who'd like them. The second of my two free converters I hooked up to the Media Center PC and I got the IR Blaster that came with my Hauppauge out of the garage. I plugged in the USB IR Blaster to
my PC, connected one of the IR transmitters to the 1st port on the IR Blaster, and sat the IR transmitter next to the converter's IR receiver. I went through the Media Center TV setup again and
happily it was able to figure out how to correctly change the channel on the converter. So I can record now, however:
I can only record one thing at a time now
Changing the channel is slow taking many seconds (no flipping through channels for me)
The Hauppauge card can't know if the channel change worked. So if it tries to change to HBO (I get it for free with one of the Comcast packages) which is encrypted and the converted won't show,
the channel doesn't change but the PC doesn't know it and ends up recording some other channel.
To fix (3) I need to manually go through and remove channels I don't have from the Media Center. To fix (1) I may be able to get a second IR transmitter, a third digital converter, hook it up to
one of the other inputs on my Hauppauge, and go back through the Media Center TV setup. There's no fix for (2) but that's not so bad. All in all, its just generally frustrating that they're breaking
my setup with no obvious benefit.digitaltvhauppaugemcecablewindowsmediacentercomcast
2003 July: The first archived version of bing.com features "bing! is a small device (e.g., possibly even a small
Band-Aid(R)-like sticker!) that vibrates when a person's cell phone rings." I can't recall 2003 cell phones, were they big enough to require this device?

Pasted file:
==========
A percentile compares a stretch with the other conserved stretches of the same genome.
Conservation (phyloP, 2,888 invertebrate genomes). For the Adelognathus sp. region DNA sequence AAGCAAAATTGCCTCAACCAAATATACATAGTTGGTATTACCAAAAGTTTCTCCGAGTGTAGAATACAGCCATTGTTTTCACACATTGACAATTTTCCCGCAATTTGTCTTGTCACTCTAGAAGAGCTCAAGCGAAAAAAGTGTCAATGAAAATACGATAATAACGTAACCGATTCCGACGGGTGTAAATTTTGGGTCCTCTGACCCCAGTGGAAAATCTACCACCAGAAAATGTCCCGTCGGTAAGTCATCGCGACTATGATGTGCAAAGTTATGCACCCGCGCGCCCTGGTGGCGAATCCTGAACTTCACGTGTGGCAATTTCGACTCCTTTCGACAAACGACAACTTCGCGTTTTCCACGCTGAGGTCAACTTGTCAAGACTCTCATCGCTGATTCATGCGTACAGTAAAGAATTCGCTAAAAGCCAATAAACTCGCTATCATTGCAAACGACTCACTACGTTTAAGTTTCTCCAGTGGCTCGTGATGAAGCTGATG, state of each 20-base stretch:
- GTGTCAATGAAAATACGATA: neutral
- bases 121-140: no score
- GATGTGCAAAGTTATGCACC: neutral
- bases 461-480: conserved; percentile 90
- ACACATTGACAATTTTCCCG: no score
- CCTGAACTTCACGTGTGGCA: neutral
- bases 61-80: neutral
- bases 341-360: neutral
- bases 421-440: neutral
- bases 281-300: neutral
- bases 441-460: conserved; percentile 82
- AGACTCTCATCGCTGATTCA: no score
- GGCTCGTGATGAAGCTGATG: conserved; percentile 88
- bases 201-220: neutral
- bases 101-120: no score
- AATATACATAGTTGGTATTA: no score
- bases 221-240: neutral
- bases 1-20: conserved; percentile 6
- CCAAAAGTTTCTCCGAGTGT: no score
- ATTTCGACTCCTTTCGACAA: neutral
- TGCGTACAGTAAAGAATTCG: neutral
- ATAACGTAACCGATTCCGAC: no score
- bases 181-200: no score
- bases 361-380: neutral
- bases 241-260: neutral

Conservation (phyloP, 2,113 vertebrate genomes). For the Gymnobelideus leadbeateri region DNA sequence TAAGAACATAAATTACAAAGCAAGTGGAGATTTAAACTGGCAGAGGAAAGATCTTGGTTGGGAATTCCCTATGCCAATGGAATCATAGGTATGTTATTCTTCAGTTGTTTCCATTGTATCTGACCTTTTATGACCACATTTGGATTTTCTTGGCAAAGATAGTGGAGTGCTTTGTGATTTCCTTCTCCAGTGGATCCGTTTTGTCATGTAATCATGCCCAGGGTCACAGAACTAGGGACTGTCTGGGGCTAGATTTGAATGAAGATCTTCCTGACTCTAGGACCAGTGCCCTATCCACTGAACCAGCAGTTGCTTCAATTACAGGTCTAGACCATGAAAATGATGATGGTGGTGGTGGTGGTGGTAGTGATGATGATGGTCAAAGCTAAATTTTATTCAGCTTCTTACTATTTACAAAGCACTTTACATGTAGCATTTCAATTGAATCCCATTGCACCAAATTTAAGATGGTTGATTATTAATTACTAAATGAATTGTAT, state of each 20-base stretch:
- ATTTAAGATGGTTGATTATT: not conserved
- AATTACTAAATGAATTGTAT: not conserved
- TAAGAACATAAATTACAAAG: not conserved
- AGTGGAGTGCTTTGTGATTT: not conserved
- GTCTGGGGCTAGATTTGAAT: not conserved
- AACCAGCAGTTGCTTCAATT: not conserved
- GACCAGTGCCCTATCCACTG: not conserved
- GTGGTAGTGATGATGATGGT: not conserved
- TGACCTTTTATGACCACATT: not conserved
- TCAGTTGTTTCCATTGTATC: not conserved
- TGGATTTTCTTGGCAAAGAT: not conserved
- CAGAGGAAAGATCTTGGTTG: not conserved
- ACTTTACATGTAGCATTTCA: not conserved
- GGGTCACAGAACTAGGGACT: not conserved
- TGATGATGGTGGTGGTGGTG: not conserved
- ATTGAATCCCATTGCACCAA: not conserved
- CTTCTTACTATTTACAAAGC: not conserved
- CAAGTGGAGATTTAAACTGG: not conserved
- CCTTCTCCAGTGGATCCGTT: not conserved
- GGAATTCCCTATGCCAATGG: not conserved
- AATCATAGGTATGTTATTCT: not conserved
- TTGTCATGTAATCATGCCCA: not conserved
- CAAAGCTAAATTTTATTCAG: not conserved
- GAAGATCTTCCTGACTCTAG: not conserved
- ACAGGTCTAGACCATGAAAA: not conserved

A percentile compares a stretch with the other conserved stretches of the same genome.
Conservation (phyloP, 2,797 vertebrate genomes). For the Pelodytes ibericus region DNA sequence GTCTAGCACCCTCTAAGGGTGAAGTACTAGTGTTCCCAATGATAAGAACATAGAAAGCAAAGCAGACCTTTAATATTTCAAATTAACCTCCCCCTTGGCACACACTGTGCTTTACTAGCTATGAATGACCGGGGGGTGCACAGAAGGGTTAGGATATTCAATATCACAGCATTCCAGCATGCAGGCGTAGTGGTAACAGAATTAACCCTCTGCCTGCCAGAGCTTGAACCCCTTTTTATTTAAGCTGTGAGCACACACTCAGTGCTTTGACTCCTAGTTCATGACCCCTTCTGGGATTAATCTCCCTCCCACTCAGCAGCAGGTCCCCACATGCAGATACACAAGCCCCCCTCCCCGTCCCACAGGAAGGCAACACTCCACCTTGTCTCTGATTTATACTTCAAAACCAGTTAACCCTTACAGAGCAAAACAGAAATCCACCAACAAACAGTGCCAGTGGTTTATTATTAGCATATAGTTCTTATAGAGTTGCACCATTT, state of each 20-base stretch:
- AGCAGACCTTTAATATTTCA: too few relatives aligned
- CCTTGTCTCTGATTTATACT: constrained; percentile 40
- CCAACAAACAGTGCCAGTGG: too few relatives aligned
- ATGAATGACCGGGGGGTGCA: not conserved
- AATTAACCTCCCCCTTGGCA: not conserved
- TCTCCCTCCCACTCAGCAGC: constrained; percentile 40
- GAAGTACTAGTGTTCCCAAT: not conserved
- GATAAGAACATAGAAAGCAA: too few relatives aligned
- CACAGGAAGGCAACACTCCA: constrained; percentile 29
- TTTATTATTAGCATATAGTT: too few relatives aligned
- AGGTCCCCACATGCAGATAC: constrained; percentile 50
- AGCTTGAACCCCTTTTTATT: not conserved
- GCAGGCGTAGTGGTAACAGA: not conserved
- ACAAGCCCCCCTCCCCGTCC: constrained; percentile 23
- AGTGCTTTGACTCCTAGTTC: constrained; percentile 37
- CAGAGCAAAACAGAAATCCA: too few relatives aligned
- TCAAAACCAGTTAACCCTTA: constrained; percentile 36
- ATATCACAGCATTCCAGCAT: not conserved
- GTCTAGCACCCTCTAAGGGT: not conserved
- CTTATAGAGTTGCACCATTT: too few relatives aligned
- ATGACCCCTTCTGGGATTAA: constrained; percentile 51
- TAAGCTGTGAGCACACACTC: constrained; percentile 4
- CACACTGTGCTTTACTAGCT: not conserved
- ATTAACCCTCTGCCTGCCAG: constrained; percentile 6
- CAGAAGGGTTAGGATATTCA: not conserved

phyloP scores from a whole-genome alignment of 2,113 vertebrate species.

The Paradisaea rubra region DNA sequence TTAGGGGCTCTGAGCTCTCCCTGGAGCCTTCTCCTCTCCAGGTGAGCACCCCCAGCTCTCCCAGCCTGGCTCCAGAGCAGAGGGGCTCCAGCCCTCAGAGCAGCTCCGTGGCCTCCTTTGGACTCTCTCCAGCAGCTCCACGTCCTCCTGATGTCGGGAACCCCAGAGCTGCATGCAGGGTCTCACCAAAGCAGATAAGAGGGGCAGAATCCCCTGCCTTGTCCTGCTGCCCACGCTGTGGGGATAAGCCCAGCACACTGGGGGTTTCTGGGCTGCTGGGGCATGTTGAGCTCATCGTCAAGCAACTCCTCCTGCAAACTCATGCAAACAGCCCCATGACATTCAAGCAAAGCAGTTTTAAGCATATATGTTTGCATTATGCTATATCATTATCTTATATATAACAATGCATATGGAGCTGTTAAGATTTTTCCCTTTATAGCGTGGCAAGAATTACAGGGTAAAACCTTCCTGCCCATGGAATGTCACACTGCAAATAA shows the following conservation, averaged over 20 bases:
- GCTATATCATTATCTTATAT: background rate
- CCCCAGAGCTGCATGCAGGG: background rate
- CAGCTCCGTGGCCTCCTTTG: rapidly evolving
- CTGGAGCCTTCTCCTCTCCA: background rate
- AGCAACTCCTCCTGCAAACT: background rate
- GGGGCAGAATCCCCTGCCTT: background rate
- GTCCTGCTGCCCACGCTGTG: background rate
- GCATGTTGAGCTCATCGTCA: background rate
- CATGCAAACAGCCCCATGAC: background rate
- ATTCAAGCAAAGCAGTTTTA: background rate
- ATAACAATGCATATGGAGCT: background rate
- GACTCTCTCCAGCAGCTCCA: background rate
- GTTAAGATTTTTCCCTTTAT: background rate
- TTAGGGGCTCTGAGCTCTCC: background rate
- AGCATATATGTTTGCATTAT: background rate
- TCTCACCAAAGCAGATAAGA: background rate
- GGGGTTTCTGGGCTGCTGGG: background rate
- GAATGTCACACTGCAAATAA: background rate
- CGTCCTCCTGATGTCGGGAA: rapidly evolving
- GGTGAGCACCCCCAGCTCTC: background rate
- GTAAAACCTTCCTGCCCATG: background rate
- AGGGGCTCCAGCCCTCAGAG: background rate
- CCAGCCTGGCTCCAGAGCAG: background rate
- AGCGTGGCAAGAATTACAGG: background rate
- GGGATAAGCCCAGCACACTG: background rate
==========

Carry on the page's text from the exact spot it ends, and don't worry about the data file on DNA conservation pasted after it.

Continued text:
2004 August: Site for the same device is rewritten and looks much better, IMHO.
2006 June: The domain is now parked by easyDNS. I guess the "bing!" device didn't work out?
2006 November: Its now "BING*" and they won't say what they're working on ("we're still in stealth mode") but they are
hiring C#/.NET developers.
2007 January: And they're gone. Without even exiting stealth mode. Too bad, I liked their logo. Their domain is now for
2007 February: Looks like EasyMail buys the domain and offers a physical mailing service in Australia: "By simply clicking
a button on your computer, mail is beamed electronically to a bing post office. Your mail is automatically printed, folded, enveloped and dispatched into the Australia Post network the very same
Present: Now its the new home for Live Search of course.
The new name reminds me of the show Friends. Also, I hope they get a new favicon - I don't enjoy the stretched 'b' nor its color scheme.
2009 May 26, 11:28"But Data.gov is different. It is primarily for machines, not people, at least as a first step. It is a catalog of various sets of data from government agencies. And the idea is to offer the data in
one of several standardized formats, ranging from a simple text file that can be read by a spreadsheet program to the XML format widely used these days for the exchange of information between Web
services. Other data is presented in formats that are meant to feed into mapping programs."datanytimesxmlgovernment
There can be no doubt that infomercial pitchmen Billy Mays and Vince Offer are awesome,
but how can I decide which is my favorite?
Among other things they sell Zorbeez and ShamWow respectively, both of which are absorbant towels so first up I can get a somewhat apples-to-apples comparison on informercials for comparable
products. Thankfully someone has created a Vince Offer vs Billy Mays youtube video featuring these informercials.
Billy has an upbeat yell to everything he says while Vince has an endearing condescension to his "You followin' me camera guy?" In the end I must give this one to Vince Offer.